Then again, this is why I would normally stay out of politics, since the whole idea of having an entity which you agree with about so many diffuse topics is probably a contradiction in terms.

    I think I’m just reduced to feeling that (virtually) anything has to be better than this.

  10. Edward, If you make a historical comparison i’m not sure that republicans have a worse record on small government and deregulation than the Democrats. And is still don’t like the sounds i here from many democratic contenders for the presidency, not from Dean and please spare us from richard gephardt.
    Having said that, you’re right about the current administration, and a lot of libertarians are criticizing Bush for that, and they are right too. Maybe an explanation is that House, Senate and presidency are controlled by the same party. Clinton was restrained by the Republicans in his policies. Don’t forget that in the early years his record (i’m still talking about big government and deregulation) was not that good.
    So the best thing is probably that the next president is not from the same party that controls congres. But i’m not sure if i prefer a Democratic president and a republican congress or the other way around.

  11. Netscape ate a long comment last night on this theme, so I will see what I can do to reprise.

    First, a lot of vocal Bush-bashing can easily backfire on whoever the Democratic nominee turns out to be. Having foreigners attack your leader increases the marginal tendency to rally around that leader; Americans aren’t any different from the rest of the world in this aspect. That means if you want to help Dean, you’ve got to be both positive and subtle. I’m told that Europeans are particularly good at the latter.

    Second, to echo what some of the other posters have said, the one thing you absolutely positively cannot do is send money. It’ll get sent back and could cause negative publicity all around. Please, don’t even think about it. (If you want the details about the rules, start at

    Third, here are where the positive contributions begin. I know the Dean campaign has been coordinating actions to write to caucus-goers in Iowa and potential Democratic voters in New Hampshire. I don’t know why this should be limited to American citizens. Check out the campaign site — — for details.

    If you write, please don’t complain about Bush. Democratic primary voters are ready to boot Bush; they’re just deciding who they want to do the booting. Take advantage of your international perspective, tell them that Howard Dean reminds you of what you like about America. Tell them that you see the best of America’s traditions in Dean. Tell them that President Dean would boost America’s standing in the world. Tens of thousands of people are writing letters, but because each is individual and personal, it can make a difference. Iowa and New Hampshire are both smallish states, where individual action can tip the balance.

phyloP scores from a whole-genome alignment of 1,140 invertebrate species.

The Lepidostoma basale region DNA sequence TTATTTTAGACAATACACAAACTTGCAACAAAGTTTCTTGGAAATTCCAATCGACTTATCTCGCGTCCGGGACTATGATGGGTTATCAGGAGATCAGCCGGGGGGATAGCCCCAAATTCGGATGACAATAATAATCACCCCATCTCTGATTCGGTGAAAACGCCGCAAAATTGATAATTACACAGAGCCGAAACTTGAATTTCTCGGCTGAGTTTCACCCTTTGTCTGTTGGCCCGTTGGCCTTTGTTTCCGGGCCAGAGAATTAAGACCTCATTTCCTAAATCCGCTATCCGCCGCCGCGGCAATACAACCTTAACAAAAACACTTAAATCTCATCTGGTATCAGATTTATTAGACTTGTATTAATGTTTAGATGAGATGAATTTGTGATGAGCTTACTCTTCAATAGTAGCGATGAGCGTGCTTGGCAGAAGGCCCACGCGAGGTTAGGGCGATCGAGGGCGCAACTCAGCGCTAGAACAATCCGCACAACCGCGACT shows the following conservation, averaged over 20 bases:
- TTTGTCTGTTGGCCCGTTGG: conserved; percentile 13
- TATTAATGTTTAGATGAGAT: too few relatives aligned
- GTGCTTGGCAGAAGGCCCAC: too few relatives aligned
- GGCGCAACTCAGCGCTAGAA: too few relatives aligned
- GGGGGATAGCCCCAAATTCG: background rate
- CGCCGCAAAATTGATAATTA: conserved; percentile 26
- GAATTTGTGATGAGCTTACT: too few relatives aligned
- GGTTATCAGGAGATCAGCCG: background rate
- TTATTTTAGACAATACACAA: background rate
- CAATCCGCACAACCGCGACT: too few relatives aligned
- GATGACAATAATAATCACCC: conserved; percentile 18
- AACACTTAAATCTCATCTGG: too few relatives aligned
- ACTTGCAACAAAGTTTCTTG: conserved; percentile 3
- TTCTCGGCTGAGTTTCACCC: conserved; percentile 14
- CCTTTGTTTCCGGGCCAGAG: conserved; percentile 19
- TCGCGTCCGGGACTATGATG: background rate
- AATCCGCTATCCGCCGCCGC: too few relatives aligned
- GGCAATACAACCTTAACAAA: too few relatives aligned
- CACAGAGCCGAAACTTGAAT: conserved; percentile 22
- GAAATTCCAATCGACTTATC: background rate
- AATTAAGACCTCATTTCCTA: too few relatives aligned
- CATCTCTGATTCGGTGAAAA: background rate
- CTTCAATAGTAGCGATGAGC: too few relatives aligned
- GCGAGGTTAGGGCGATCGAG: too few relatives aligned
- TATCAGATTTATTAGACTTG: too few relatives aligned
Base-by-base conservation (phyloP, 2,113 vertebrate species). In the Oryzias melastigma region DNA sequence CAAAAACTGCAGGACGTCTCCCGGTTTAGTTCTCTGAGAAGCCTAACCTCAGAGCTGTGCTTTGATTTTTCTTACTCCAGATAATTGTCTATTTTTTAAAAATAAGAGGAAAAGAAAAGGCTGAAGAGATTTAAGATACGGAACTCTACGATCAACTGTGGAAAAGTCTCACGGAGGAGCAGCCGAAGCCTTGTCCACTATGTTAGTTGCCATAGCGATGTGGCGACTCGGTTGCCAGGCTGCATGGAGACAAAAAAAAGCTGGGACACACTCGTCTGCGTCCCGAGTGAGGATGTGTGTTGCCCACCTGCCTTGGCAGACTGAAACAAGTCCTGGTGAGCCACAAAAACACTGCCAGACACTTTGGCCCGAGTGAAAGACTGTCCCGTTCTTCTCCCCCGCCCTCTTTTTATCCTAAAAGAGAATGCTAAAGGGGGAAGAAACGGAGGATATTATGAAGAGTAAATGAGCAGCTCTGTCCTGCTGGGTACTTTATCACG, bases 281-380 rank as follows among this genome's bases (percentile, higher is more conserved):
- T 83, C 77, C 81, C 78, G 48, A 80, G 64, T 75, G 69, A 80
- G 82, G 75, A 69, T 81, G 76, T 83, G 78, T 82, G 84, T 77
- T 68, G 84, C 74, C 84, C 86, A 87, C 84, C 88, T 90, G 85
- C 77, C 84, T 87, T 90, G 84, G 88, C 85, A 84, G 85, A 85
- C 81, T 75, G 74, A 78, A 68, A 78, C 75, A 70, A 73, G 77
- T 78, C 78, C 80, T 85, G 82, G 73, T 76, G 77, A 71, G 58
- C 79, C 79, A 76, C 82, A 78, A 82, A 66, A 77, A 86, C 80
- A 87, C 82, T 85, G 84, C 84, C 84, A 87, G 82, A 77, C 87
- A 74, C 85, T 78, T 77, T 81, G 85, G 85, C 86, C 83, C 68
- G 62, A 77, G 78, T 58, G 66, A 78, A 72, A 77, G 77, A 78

Fourth, speaking of letter writing, a coordinated action to write to the political reporters in regional newspapers might result in positive coverage. Take the Nashville Tennessean as an example: main paper of a swing region in a swing state. Their political reporters receive dozens of letters from Europe talking about Dean. Possible outcome, a story or two along the lines of “World Wants to Know: Who’s Howard Dean?” That’s the kind of thing that can multiply, especially because it’s a new angle, and it’s aimed at local media and not the national heavyweights.

    (Fourth-and-a-half, get your local media positive on Dean. Connect them with local supporters, see if they will cover the Dean movement as a global phenomenon.)

    Fifth, go to your local Meetup. I don’t see that these are limited to US citizens (although anything involving contributions obviously has to be). Support your local activists. Help them find more Americans who will vote for Dean. Stay with it through the spring and summer, when attention will flag, and the Bush machine will carpet-bomb American (and international) media with negative campaiging. It’s a long road to November 2, but the pace inside a campaign doesn’t slacken. There’s also good info at so check in from time to time.

    Sixth, think about what a Howard Dean European Tour 2004 would look like, and what kind of advance work will have to be done. Bush will be Over Here for the 50th anniversary of the D-Day landings in the first week of June. We want a way for Dean to upstage Bush. Think good locations, cheering throngs, meetings with friendly citizens, openness, excitement. GWB will be meeting governments and hiding behind security. We want the American public (and the global public) to see Dean happily welcomed.

    Ok, I think that’s a start.

  12. Interesting post Doug, especially the point about using our subtlety. I’m thinking about it.

    Meanwhile: I think Juan – informed comment – Cole just put his finger on the problem I’m having:

    “I have concluded that the Bush team lacks Emotional Intelligence as defined by psychologists such as Daniel Goleman. Emotional Intelligence consists of the following:

    “Self-awareness: Observing yourself and recognizing a feeling as it happens.

    Managing emotions: Handling feelings so that they are appropriate; realizing what is behind a feeling; finding ways to handle fears and anxieties, anger, and sadness.

    Motivating oneself: Channeling emotions in the service of a goal; emotional self control; delaying gratification and stifling impulses.

    Empathy: Sensitivity to others’ feelings and concerns and taking their perspective; appreciating the differences in how people feel about things.

    Handling relationships: Managing emotions in others; social competence and social skills.”

    This is what we – and the world – need in the next US president, some emotional intelligence. Everything else is a detail.

  13. Edward, this might be a good example of many of those traits & how they apply to a practical political problem:

    “Dr. Dean had sent Mr. Gore a draft of a foreign policy speech that Dr. Dean was to deliver next week in California, and Mr. Gore was calling with a few suggestions. Then, at the end of their chat, Mr. Gore dropped the bombshell: ‘I’ve decided I want to endorse you,’ he told Dr. Dean.